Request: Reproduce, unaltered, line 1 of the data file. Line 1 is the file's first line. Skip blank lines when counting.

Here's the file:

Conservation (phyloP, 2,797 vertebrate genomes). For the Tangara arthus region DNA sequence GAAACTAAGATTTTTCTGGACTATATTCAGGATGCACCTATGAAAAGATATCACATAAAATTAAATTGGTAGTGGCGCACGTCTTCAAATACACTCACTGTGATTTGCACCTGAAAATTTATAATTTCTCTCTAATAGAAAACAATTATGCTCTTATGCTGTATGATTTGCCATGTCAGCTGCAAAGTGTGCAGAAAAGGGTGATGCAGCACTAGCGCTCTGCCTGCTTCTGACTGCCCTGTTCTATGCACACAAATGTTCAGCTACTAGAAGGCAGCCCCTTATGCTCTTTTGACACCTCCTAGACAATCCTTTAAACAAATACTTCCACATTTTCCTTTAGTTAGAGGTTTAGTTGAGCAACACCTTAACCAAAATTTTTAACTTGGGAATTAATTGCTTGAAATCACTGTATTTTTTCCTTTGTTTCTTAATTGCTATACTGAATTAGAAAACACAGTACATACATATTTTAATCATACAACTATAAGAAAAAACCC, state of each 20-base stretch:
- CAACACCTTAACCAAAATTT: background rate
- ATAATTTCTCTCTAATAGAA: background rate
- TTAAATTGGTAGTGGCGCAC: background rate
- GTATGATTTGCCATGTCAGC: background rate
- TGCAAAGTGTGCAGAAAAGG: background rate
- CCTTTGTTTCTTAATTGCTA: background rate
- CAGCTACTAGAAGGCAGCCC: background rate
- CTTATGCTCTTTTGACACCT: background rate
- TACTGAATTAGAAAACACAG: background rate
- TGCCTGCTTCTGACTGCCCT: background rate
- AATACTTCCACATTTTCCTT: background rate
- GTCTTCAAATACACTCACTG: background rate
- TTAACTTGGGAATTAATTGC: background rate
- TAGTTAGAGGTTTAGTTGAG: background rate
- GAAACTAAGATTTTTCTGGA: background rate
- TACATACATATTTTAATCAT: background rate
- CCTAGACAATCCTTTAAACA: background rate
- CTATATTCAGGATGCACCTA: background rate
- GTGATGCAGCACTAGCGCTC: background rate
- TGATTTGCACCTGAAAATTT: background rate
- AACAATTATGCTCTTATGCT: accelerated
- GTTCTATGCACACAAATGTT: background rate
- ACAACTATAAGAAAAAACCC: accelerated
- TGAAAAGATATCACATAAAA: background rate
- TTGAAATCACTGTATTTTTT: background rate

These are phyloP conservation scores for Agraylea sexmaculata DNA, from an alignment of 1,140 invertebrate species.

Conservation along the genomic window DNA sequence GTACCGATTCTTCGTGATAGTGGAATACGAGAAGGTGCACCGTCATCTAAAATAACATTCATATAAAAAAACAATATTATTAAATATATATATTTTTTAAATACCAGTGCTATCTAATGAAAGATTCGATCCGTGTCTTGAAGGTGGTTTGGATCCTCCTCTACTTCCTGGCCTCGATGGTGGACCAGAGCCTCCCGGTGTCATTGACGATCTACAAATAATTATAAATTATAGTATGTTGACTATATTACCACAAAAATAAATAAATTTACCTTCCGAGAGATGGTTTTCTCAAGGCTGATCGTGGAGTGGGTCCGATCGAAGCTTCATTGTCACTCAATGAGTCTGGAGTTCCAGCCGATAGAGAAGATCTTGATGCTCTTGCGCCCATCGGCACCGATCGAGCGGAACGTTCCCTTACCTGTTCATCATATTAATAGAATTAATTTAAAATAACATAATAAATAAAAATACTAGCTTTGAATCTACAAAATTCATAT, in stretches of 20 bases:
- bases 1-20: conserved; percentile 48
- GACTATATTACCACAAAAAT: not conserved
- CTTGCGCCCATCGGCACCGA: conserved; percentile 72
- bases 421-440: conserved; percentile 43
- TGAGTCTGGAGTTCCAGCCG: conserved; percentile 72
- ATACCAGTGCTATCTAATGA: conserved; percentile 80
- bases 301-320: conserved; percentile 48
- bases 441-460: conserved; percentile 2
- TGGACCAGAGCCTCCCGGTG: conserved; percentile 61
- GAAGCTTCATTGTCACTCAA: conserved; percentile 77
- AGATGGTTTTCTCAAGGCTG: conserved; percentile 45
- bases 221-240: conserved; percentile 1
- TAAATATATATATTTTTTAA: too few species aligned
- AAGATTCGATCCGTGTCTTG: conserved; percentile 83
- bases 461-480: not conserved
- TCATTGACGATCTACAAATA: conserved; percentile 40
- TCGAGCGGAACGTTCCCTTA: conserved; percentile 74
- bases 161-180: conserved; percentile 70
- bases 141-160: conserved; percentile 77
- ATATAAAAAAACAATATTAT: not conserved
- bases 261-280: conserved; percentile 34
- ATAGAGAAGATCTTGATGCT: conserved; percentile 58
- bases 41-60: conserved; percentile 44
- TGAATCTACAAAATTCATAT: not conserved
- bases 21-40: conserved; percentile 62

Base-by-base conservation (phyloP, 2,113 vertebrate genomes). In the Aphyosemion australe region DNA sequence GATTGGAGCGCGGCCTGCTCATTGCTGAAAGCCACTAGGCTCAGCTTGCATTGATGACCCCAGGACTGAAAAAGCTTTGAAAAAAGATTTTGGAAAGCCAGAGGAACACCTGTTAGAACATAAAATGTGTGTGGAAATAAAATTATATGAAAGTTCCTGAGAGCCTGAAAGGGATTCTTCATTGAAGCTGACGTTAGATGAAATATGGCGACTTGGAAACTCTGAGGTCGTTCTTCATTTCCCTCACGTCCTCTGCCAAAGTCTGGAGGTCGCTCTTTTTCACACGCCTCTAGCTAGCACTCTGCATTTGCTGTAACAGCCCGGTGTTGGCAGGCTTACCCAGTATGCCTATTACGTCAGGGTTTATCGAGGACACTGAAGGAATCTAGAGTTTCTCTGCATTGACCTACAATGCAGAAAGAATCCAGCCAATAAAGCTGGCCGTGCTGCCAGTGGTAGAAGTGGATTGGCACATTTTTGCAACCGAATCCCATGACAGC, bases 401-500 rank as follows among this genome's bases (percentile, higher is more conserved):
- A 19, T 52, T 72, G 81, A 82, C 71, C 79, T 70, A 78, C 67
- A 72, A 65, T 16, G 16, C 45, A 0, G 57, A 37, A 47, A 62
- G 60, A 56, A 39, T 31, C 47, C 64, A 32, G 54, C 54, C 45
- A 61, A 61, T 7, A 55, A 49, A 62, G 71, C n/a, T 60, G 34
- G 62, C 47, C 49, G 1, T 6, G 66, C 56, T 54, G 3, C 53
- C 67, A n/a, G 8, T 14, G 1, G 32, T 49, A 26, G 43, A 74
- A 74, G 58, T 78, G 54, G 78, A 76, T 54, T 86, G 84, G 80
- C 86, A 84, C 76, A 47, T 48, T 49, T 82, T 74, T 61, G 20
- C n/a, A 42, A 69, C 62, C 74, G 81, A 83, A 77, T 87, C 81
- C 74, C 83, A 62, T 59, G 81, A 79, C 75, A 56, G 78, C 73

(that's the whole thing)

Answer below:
Conservation (phyloP, 2,797 vertebrate genomes). For the Tangara arthus region DNA sequence GAAACTAAGATTTTTCTGGACTATATTCAGGATGCACCTATGAAAAGATATCACATAAAATTAAATTGGTAGTGGCGCACGTCTTCAAATACACTCACTGTGATTTGCACCTGAAAATTTATAATTTCTCTCTAATAGAAAACAATTATGCTCTTATGCTGTATGATTTGCCATGTCAGCTGCAAAGTGTGCAGAAAAGGGTGATGCAGCACTAGCGCTCTGCCTGCTTCTGACTGCCCTGTTCTATGCACACAAATGTTCAGCTACTAGAAGGCAGCCCCTTATGCTCTTTTGACACCTCCTAGACAATCCTTTAAACAAATACTTCCACATTTTCCTTTAGTTAGAGGTTTAGTTGAGCAACACCTTAACCAAAATTTTTAACTTGGGAATTAATTGCTTGAAATCACTGTATTTTTTCCTTTGTTTCTTAATTGCTATACTGAATTAGAAAACACAGTACATACATATTTTAATCATACAACTATAAGAAAAAACCC, state of each 20-base stretch: